Want to End the Fentanyl Epidemic? Get Back to Basics
The United States has the technology and expertise to prevent deadly fentanyl from killing more of its citizens. It just needs the will.
In the same week that the Centers for Disease Control and Prevention announced a record 107,000 annual drug overdose deaths, a U.S. Government Accountability Office (GAO) study reported that the international mail system was the most popular avenue for illegal drugs to enter the United States from 2016 to 2021.
Of U.S. Customs and Border Protection’s (CBP) twenty categories of smuggling methods, GAO “found that mail and automobiles were the top two conveyance types used for drugs seized by CBP—which represents a combined 72 percent of total CBP drug seizure cases during this period.” Furthermore, the number of seizures was three times higher for mail and small packages than for automobiles.
America has the technological know-how to prevent fentanyl and other illegal drugs from entering the United States, and to do so at a low cost. With more rigorous enforcement of the Synthetics Trafficking and Overdose Prevention (STOP) Act, the centerpiece of widely supported bipartisan drug legislation enacted in October 2018, this will happen.
The STOP Act requires advanced electronic data (AED) on all incoming overseas mail and small packages. But that simply has not been happening because of insufficient regulations promulgated by CBP, formally referred to as the Interim Final Rule.
There are no comprehensive programs in place to refuse to deliver mail and small packages from China and other countries that ship fentanyl. These packages are still getting into the United States. Also troubling, waivers have been granted to more than 100 countries. Furthermore, CBP is not publicly reporting the results of its enforcement of the STOP Act.
These issues have caught the attention of Sen. Rick Scott (R-FL), who prior to the GAO report wrote to CBP Commissioner Chris Magnus about these issues on April 26, 2022.
“It is vital that every package shipped across our borders has AED in order to target and disrupt the flow of illicit drugs into the country,” said Scott.
He noted that current regulations are “not strong enough,” adding that “Communist China, one of the largest shippers of packages to the United States, has still been allowed to ship packages without AED even though the country has the means available to provide the necessary data.”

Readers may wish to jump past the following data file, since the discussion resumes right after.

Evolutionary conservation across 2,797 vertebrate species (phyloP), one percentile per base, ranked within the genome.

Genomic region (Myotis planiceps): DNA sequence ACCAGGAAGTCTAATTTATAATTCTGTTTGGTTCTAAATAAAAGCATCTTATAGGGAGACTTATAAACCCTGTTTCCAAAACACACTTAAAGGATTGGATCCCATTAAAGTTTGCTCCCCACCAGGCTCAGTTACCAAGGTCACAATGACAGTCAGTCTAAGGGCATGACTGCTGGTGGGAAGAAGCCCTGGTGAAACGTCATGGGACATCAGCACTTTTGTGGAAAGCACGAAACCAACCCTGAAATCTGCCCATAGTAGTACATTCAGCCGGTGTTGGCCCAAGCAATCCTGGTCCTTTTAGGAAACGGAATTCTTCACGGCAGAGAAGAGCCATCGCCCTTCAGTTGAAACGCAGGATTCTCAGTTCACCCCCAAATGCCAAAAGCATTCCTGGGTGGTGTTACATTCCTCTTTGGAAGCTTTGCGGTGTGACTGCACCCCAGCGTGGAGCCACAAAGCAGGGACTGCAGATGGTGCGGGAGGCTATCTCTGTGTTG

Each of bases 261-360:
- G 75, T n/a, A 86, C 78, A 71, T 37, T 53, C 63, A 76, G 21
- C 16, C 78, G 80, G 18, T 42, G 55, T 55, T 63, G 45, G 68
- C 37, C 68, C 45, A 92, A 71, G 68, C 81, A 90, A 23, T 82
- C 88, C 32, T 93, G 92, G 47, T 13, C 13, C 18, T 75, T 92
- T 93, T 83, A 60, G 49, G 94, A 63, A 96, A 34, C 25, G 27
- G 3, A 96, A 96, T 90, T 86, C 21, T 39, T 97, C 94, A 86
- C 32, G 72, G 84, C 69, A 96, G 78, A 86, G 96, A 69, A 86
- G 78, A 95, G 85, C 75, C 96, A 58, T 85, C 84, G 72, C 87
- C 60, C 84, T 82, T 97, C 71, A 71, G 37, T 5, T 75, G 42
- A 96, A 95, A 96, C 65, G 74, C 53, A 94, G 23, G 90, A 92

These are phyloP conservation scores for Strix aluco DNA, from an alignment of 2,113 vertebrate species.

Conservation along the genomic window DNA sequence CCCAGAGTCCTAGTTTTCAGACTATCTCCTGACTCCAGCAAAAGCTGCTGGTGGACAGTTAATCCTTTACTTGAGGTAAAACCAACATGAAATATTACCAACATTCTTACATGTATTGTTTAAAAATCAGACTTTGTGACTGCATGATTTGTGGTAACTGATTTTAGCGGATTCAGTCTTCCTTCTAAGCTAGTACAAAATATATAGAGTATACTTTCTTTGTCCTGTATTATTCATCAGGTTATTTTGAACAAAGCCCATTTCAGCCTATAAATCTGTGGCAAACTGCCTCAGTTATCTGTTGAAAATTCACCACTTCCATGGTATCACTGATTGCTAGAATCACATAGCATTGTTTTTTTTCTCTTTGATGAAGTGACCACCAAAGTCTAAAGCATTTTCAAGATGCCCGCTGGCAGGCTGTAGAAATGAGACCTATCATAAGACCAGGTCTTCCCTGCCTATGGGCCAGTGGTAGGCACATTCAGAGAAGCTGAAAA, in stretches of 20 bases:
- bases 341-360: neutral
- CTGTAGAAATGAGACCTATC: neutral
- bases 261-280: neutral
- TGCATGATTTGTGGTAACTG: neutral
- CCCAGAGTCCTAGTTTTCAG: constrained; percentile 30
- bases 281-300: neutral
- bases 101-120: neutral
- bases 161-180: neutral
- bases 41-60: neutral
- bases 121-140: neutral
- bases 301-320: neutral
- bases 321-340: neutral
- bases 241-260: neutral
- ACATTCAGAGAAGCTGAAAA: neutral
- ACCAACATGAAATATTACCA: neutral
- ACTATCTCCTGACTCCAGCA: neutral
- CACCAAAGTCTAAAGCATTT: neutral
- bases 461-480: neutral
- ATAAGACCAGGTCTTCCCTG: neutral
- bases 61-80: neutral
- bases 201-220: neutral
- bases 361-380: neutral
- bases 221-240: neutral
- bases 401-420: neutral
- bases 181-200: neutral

Senator Scott has asked for the answers to five basic questions by May 31:
How many packages arrive in the United States without AED?
How many packages are arriving from Communist China without AED?
Is the U.S. Postal Service being fined for accepting packages without AED?
What are CBP’s plans to close the loopholes in the Interim Final Rule?
Does CBP have plans to reject waivers granted to developed countries?
Policymakers and the public have a right to know the answers to these questions.
The STOP Act was enacted at a time when it was well documented that international drug cartels from China were shipping large amounts of fentanyl and illegal opioids to the United States. They were brazenly advertising that they preferred shipments go through the U.S. Postal Service because it did not require AED.
International drug cartels have subsequently overhauled and refined their distribution techniques. In large part, this is due to the Chinese government’s April 2019 decision to place tighter regulations on the export of fentanyl and its analogues, substances that are chemically similar.
Today, more finished fentanyl enters the United States from Mexico and less from China. In March 2022, the U.S. Drug Enforcement Administration (DEA) reported that “Mexican cartels are increasingly responsible for producing and supplying fentanyl to the U.S. market, while China remains a key source of supply for the precursor chemicals that Mexican cartels use.”
The U.S.-China Economic and Security Review Commission found that Chinese traffickers are “relocating some manufacturing to India, rerouting precursor shipments through third countries, and leveraging market schemes to avoid detection. China’s weak supervision and regulations of its chemical and pharmaceutical industry also enable evasion and circumvention.”
As such, the DEA reiterated in March 2022 that “Illicit fentanyl, fentanyl-like substances, and other novel psychoactive substances (NPS) are inexpensive, available via the Internet, and often manufactured in China where they may be shipped via the international postal system or express consignment couriers to the United States.”
Although Chinese fentanyl producers have found different distribution strategies via other countries and are no longer advertising their use of the U.S. Postal Service as brazenly as they once did, that does not mean that the need for AED has lessened. Rather, it is now even more critical that the United States has rigorous AED in place not only on packages from China but on packages from all countries.
Nearly four years after the enactment of the STOP Act, this is eminently reasonable and feasible.
To be sure, the STOP Act is not a silver bullet, and many other law enforcement actions and treatment steps will need to be taken to reverse the staggering number of drug overdoses.
America, however, has the technology and resources to scale back a favorite distribution channel of international drug cartels. We have no time to spare in doing so.
Paul Steidler is a Senior Fellow with the Lexington Institute, a public policy think tank based in Arlington, Virginia.